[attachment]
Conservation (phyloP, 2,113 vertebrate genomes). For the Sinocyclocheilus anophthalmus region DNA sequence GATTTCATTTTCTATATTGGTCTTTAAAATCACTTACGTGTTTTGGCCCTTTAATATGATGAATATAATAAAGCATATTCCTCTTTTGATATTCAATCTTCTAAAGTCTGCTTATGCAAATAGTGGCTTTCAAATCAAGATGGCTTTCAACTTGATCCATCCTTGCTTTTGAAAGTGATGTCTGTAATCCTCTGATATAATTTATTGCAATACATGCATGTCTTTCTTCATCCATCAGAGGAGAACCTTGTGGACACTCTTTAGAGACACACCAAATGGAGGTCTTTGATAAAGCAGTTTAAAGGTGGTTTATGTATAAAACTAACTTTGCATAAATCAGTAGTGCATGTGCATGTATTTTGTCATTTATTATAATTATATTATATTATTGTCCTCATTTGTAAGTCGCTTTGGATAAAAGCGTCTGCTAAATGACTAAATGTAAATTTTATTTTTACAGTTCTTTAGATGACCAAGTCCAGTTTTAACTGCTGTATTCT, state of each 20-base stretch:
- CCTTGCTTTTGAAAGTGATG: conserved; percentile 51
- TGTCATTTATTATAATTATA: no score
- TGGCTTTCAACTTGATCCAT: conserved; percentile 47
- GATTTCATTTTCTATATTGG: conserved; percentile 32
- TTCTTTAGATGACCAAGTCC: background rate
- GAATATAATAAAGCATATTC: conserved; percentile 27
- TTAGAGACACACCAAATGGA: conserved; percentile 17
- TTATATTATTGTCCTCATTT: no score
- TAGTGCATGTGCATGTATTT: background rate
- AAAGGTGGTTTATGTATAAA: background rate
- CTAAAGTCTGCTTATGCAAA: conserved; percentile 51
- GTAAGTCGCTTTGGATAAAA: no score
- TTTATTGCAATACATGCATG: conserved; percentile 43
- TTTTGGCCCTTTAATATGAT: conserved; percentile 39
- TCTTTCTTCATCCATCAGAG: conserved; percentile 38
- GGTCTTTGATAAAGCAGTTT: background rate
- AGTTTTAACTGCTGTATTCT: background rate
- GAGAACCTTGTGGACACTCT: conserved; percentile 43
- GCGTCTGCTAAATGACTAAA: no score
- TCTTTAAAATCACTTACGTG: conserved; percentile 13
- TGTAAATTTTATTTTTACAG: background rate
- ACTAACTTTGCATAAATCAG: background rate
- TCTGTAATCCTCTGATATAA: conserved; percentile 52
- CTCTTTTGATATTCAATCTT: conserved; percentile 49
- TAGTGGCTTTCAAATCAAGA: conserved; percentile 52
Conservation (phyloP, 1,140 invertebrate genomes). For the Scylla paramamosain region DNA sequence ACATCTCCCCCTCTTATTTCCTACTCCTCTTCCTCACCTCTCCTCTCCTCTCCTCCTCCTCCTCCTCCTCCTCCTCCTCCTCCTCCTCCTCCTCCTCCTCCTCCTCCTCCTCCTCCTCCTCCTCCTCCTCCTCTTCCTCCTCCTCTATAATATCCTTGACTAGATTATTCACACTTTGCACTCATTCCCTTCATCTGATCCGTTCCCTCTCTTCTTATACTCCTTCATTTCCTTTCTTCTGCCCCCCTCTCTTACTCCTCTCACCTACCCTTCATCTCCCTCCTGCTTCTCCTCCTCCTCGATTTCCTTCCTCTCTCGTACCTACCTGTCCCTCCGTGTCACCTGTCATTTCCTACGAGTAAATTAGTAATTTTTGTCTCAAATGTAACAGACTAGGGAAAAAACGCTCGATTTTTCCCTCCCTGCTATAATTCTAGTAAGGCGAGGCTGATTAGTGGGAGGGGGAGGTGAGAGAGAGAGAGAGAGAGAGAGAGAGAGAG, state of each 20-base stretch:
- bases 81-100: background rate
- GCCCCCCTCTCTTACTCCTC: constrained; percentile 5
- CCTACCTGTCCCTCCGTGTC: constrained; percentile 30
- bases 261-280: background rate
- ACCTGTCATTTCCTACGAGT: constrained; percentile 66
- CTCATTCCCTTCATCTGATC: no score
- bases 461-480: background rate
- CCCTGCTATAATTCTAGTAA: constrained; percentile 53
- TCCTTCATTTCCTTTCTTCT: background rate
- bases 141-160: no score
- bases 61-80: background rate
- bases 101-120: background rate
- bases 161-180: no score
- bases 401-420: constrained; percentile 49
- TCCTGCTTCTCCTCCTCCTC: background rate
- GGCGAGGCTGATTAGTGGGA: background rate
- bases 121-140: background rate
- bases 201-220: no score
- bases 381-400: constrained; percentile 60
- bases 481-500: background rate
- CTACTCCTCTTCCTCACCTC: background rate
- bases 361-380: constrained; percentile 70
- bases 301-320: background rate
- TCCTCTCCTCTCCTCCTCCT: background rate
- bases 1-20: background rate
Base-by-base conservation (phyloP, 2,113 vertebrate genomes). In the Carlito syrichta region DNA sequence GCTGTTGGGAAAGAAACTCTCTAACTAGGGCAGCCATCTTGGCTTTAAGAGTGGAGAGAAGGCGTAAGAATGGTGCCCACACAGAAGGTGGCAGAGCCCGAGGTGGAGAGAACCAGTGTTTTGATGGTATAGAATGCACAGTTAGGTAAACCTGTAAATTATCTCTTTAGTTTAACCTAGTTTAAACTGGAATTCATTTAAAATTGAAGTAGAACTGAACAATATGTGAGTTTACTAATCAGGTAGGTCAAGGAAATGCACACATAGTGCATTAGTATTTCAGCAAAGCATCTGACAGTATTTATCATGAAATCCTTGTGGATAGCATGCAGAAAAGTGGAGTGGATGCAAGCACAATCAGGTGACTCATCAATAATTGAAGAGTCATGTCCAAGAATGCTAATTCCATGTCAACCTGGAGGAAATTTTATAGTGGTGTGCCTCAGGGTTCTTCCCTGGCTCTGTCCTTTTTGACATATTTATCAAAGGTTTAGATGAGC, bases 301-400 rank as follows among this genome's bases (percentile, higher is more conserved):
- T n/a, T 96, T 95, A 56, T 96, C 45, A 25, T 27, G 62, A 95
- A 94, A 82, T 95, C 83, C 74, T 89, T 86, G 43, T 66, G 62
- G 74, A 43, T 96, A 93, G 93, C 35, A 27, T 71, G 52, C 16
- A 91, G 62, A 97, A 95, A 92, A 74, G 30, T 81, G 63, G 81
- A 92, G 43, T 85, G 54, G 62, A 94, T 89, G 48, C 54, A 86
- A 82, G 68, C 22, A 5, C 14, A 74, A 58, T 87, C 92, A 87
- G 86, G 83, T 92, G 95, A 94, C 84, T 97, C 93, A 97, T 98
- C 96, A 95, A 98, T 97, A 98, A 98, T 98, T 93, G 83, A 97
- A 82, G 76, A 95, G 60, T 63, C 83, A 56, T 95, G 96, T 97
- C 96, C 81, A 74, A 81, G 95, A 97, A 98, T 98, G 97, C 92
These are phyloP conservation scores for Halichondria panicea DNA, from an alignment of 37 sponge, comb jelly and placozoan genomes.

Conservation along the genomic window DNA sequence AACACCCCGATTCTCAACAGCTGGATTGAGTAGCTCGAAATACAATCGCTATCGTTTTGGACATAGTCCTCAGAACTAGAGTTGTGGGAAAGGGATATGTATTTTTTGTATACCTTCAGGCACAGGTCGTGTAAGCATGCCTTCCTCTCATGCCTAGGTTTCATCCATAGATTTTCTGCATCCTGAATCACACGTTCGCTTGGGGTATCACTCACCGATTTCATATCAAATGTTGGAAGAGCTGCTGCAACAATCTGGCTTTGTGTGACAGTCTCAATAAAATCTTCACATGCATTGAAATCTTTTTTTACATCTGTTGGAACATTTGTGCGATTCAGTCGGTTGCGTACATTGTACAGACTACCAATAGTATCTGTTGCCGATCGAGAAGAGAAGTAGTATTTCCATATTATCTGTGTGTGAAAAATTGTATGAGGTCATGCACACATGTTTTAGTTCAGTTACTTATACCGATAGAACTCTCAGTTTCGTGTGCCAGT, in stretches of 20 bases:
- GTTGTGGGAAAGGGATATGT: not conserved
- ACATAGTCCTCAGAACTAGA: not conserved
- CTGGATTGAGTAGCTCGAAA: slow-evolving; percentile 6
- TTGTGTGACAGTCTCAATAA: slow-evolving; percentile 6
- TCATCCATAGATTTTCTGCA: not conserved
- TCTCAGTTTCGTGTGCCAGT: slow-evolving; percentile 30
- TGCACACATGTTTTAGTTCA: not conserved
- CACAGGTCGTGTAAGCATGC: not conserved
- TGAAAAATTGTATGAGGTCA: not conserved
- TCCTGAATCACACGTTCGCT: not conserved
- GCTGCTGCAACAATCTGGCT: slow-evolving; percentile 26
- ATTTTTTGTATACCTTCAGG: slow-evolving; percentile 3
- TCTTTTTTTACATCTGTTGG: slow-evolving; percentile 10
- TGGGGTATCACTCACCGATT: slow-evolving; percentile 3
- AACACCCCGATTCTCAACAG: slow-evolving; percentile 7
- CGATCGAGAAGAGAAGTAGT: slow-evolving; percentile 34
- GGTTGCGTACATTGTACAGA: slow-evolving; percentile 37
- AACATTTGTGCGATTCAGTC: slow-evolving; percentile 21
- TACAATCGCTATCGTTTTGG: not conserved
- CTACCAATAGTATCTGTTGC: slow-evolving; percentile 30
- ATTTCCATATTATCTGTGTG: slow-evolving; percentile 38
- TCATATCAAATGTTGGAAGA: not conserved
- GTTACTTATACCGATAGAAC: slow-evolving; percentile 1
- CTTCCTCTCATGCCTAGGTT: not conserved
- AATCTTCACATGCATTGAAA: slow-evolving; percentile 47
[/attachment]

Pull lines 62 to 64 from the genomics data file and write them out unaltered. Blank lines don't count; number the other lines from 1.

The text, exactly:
- A 82, G 76, A 95, G 60, T 63, C 83, A 56, T 95, G 96, T 97
- C 96, C 81, A 74, A 81, G 95, A 97, A 98, T 98, G 97, C 92
These are phyloP conservation scores for Halichondria panicea DNA, from an alignment of 37 sponge, comb jelly and placozoan genomes.